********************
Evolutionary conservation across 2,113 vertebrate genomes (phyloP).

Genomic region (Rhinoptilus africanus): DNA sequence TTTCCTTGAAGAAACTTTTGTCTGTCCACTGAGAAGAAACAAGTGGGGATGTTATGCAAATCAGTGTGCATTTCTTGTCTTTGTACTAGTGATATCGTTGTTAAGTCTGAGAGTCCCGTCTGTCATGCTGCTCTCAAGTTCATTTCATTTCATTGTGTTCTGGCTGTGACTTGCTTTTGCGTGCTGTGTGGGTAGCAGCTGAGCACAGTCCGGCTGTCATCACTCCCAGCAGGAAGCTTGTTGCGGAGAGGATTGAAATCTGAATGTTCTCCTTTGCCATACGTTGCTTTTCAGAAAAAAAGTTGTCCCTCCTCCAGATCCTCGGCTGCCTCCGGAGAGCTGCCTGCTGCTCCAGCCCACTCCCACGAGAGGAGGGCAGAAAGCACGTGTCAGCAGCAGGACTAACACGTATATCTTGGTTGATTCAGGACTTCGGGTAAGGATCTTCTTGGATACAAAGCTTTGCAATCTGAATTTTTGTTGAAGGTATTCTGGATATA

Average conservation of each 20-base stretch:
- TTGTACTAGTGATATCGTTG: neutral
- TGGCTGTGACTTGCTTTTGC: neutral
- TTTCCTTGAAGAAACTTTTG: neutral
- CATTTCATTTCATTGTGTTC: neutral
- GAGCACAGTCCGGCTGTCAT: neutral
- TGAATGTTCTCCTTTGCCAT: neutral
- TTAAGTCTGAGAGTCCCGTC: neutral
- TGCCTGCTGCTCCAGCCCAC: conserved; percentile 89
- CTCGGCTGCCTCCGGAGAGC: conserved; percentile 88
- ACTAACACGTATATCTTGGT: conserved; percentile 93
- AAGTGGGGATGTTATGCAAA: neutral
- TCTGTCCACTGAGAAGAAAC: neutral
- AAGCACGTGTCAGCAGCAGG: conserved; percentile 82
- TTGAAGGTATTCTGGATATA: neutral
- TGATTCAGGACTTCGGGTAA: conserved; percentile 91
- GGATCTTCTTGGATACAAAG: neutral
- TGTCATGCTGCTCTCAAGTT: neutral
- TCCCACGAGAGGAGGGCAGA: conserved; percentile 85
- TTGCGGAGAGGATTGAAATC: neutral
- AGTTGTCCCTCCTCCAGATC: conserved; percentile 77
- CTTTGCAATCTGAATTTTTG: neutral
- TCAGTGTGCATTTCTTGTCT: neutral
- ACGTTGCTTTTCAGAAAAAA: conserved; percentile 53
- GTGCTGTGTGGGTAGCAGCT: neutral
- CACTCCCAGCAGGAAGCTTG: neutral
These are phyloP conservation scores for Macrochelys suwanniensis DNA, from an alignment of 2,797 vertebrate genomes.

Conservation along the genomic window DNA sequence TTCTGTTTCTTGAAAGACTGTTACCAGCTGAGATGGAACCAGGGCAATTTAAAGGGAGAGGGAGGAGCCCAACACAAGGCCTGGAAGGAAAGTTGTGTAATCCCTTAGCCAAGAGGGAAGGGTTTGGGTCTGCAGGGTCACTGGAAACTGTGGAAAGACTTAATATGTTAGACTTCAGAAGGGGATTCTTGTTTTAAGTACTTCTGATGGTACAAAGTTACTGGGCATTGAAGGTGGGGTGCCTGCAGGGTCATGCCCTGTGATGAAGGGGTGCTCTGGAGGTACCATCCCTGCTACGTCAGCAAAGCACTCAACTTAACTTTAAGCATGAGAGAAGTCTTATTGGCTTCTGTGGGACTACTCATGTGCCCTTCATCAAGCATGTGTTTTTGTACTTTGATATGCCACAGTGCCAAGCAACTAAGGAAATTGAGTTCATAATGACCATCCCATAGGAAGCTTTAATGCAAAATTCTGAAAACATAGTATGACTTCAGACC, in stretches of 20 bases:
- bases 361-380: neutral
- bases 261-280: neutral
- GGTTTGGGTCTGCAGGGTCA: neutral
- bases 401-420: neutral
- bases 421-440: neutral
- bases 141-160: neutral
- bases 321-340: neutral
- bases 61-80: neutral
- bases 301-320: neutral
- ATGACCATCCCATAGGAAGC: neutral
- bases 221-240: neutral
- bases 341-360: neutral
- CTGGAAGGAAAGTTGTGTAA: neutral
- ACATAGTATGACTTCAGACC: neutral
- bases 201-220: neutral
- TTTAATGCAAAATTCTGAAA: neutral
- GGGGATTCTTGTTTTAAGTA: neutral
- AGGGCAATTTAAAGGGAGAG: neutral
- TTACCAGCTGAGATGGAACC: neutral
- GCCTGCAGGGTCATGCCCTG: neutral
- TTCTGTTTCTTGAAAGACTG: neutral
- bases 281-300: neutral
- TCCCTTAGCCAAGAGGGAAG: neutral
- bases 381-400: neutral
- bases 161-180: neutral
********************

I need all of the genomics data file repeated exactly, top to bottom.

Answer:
Evolutionary conservation across 2,113 vertebrate genomes (phyloP).

Genomic region (Rhinoptilus africanus): DNA sequence TTTCCTTGAAGAAACTTTTGTCTGTCCACTGAGAAGAAACAAGTGGGGATGTTATGCAAATCAGTGTGCATTTCTTGTCTTTGTACTAGTGATATCGTTGTTAAGTCTGAGAGTCCCGTCTGTCATGCTGCTCTCAAGTTCATTTCATTTCATTGTGTTCTGGCTGTGACTTGCTTTTGCGTGCTGTGTGGGTAGCAGCTGAGCACAGTCCGGCTGTCATCACTCCCAGCAGGAAGCTTGTTGCGGAGAGGATTGAAATCTGAATGTTCTCCTTTGCCATACGTTGCTTTTCAGAAAAAAAGTTGTCCCTCCTCCAGATCCTCGGCTGCCTCCGGAGAGCTGCCTGCTGCTCCAGCCCACTCCCACGAGAGGAGGGCAGAAAGCACGTGTCAGCAGCAGGACTAACACGTATATCTTGGTTGATTCAGGACTTCGGGTAAGGATCTTCTTGGATACAAAGCTTTGCAATCTGAATTTTTGTTGAAGGTATTCTGGATATA

Average conservation of each 20-base stretch:
- TTGTACTAGTGATATCGTTG: neutral
- TGGCTGTGACTTGCTTTTGC: neutral
- TTTCCTTGAAGAAACTTTTG: neutral
- CATTTCATTTCATTGTGTTC: neutral
- GAGCACAGTCCGGCTGTCAT: neutral
- TGAATGTTCTCCTTTGCCAT: neutral
- TTAAGTCTGAGAGTCCCGTC: neutral
- TGCCTGCTGCTCCAGCCCAC: conserved; percentile 89
- CTCGGCTGCCTCCGGAGAGC: conserved; percentile 88
- ACTAACACGTATATCTTGGT: conserved; percentile 93
- AAGTGGGGATGTTATGCAAA: neutral
- TCTGTCCACTGAGAAGAAAC: neutral
- AAGCACGTGTCAGCAGCAGG: conserved; percentile 82
- TTGAAGGTATTCTGGATATA: neutral
- TGATTCAGGACTTCGGGTAA: conserved; percentile 91
- GGATCTTCTTGGATACAAAG: neutral
- TGTCATGCTGCTCTCAAGTT: neutral
- TCCCACGAGAGGAGGGCAGA: conserved; percentile 85
- TTGCGGAGAGGATTGAAATC: neutral
- AGTTGTCCCTCCTCCAGATC: conserved; percentile 77
- CTTTGCAATCTGAATTTTTG: neutral
- TCAGTGTGCATTTCTTGTCT: neutral
- ACGTTGCTTTTCAGAAAAAA: conserved; percentile 53
- GTGCTGTGTGGGTAGCAGCT: neutral
- CACTCCCAGCAGGAAGCTTG: neutral
These are phyloP conservation scores for Macrochelys suwanniensis DNA, from an alignment of 2,797 vertebrate genomes.

Conservation along the genomic window DNA sequence TTCTGTTTCTTGAAAGACTGTTACCAGCTGAGATGGAACCAGGGCAATTTAAAGGGAGAGGGAGGAGCCCAACACAAGGCCTGGAAGGAAAGTTGTGTAATCCCTTAGCCAAGAGGGAAGGGTTTGGGTCTGCAGGGTCACTGGAAACTGTGGAAAGACTTAATATGTTAGACTTCAGAAGGGGATTCTTGTTTTAAGTACTTCTGATGGTACAAAGTTACTGGGCATTGAAGGTGGGGTGCCTGCAGGGTCATGCCCTGTGATGAAGGGGTGCTCTGGAGGTACCATCCCTGCTACGTCAGCAAAGCACTCAACTTAACTTTAAGCATGAGAGAAGTCTTATTGGCTTCTGTGGGACTACTCATGTGCCCTTCATCAAGCATGTGTTTTTGTACTTTGATATGCCACAGTGCCAAGCAACTAAGGAAATTGAGTTCATAATGACCATCCCATAGGAAGCTTTAATGCAAAATTCTGAAAACATAGTATGACTTCAGACC, in stretches of 20 bases:
- bases 361-380: neutral
- bases 261-280: neutral
- GGTTTGGGTCTGCAGGGTCA: neutral
- bases 401-420: neutral
- bases 421-440: neutral
- bases 141-160: neutral
- bases 321-340: neutral
- bases 61-80: neutral
- bases 301-320: neutral
- ATGACCATCCCATAGGAAGC: neutral
- bases 221-240: neutral
- bases 341-360: neutral
- CTGGAAGGAAAGTTGTGTAA: neutral
- ACATAGTATGACTTCAGACC: neutral
- bases 201-220: neutral
- TTTAATGCAAAATTCTGAAA: neutral
- GGGGATTCTTGTTTTAAGTA: neutral
- AGGGCAATTTAAAGGGAGAG: neutral
- TTACCAGCTGAGATGGAACC: neutral
- GCCTGCAGGGTCATGCCCTG: neutral
- TTCTGTTTCTTGAAAGACTG: neutral
- bases 281-300: neutral
- TCCCTTAGCCAAGAGGGAAG: neutral
- bases 381-400: neutral
- bases 161-180: neutral